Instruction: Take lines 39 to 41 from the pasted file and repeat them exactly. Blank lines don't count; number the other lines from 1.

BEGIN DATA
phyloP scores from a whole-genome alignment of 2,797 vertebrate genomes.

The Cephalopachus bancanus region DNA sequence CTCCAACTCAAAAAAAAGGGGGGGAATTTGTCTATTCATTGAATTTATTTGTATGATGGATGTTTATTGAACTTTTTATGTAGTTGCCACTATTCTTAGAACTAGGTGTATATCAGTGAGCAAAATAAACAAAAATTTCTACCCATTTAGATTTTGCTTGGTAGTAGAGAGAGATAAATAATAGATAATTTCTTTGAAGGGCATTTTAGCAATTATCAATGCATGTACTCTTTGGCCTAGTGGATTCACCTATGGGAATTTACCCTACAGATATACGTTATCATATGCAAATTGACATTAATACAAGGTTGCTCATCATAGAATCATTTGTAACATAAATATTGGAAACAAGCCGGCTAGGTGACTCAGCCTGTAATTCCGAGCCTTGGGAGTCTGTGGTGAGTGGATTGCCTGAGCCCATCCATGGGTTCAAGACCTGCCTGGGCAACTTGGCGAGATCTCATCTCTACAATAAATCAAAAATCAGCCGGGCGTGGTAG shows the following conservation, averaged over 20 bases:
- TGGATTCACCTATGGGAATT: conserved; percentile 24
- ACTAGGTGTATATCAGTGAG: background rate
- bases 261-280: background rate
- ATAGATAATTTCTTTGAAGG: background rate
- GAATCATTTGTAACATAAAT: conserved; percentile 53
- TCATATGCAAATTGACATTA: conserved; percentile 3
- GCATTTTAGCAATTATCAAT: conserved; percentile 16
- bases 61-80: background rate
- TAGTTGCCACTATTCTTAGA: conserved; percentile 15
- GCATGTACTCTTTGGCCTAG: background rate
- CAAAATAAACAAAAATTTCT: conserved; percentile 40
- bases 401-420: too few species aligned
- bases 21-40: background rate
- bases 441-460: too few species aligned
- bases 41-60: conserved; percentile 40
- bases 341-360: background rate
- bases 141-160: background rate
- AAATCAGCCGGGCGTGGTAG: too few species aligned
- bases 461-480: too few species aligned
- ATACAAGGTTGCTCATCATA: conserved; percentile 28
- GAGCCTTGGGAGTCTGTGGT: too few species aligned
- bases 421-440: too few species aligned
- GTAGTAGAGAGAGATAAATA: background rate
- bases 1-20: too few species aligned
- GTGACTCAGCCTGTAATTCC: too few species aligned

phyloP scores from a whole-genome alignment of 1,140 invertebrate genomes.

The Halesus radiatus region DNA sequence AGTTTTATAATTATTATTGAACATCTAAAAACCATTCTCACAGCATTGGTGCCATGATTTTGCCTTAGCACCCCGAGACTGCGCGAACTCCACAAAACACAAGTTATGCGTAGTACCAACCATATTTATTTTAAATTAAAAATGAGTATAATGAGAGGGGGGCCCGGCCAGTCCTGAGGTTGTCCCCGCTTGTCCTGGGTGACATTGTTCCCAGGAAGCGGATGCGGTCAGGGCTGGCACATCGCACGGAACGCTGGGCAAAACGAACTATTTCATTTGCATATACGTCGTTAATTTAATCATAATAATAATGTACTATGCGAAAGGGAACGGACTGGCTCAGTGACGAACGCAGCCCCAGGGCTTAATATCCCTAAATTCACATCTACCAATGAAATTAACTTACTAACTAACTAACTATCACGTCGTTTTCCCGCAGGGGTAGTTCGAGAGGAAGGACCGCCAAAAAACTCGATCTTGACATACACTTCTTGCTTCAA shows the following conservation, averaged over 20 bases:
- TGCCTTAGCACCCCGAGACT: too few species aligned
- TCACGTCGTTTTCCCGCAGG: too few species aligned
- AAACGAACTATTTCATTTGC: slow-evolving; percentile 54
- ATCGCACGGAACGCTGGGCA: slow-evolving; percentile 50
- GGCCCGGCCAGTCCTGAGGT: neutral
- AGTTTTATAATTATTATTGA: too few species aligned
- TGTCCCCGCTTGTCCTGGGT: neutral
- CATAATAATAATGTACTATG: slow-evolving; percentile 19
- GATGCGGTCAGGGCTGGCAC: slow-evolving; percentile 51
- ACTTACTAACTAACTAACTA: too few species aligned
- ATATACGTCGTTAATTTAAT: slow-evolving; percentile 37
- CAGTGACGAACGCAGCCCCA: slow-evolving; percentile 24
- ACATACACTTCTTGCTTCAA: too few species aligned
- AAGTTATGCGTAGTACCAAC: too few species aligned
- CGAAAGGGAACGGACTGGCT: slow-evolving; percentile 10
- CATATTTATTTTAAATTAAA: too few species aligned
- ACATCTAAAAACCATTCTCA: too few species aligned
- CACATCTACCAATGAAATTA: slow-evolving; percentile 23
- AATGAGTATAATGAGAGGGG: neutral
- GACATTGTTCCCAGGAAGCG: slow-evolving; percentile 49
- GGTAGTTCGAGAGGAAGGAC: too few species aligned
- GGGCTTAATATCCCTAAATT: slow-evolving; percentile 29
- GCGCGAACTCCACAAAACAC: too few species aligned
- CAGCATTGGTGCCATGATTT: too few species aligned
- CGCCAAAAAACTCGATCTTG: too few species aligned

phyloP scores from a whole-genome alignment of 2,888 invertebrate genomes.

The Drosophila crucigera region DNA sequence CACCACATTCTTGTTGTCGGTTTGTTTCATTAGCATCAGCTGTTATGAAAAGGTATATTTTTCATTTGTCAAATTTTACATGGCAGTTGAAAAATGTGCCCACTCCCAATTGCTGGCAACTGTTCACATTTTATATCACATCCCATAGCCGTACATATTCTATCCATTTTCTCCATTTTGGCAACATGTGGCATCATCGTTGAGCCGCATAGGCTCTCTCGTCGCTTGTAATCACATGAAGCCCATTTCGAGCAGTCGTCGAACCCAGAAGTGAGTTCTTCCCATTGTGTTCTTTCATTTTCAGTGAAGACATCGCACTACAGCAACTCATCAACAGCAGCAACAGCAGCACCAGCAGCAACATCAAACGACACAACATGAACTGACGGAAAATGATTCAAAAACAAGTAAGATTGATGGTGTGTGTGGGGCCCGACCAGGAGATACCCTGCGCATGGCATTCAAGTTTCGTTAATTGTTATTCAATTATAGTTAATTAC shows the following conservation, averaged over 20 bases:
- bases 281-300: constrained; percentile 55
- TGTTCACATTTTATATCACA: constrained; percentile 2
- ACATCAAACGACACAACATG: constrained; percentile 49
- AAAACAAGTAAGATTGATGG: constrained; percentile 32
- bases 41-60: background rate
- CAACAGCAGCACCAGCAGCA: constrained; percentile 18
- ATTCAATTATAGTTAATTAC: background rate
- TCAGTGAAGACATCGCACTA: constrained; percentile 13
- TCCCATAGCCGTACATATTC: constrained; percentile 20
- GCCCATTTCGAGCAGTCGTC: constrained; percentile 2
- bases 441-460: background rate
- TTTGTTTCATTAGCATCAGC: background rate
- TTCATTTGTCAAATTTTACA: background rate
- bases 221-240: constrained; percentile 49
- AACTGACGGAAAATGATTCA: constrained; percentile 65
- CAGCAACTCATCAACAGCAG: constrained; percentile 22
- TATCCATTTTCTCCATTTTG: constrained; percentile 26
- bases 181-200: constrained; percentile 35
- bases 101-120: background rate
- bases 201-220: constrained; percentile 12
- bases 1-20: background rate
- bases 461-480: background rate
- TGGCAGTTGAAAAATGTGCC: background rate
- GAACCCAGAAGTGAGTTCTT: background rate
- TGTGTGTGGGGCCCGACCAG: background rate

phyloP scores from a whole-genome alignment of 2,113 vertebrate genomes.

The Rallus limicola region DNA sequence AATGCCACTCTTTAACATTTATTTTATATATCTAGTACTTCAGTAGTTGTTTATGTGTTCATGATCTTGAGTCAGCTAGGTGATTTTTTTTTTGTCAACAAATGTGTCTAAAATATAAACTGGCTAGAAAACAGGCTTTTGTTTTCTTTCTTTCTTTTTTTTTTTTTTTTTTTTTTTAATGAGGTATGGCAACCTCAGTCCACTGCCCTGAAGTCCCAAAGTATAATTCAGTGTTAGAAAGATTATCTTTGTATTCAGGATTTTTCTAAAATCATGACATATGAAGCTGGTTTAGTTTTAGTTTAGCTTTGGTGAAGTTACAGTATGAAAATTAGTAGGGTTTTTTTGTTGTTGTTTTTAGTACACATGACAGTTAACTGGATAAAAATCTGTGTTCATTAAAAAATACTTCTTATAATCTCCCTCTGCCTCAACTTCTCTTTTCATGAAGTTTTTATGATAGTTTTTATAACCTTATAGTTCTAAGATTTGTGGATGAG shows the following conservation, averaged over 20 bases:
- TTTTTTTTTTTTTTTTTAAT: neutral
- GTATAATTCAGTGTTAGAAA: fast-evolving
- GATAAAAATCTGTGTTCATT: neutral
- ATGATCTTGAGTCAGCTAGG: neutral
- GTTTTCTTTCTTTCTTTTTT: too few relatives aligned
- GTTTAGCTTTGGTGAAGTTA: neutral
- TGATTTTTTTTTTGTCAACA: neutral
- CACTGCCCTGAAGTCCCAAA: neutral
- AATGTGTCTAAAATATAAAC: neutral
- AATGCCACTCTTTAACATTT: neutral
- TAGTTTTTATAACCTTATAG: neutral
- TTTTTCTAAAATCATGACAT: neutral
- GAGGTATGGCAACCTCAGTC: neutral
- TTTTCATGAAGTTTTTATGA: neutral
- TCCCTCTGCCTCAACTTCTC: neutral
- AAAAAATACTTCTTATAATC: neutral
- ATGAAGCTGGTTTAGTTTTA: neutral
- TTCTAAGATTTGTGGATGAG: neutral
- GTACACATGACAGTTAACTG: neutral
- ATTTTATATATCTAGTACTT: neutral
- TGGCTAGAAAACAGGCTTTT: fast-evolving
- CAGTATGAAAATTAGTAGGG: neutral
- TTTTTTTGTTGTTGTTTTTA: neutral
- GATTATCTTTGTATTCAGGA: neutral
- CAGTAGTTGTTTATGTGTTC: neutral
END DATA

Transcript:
- ACTTACTAACTAACTAACTA: too few species aligned
- ATATACGTCGTTAATTTAAT: slow-evolving; percentile 37
- CAGTGACGAACGCAGCCCCA: slow-evolving; percentile 24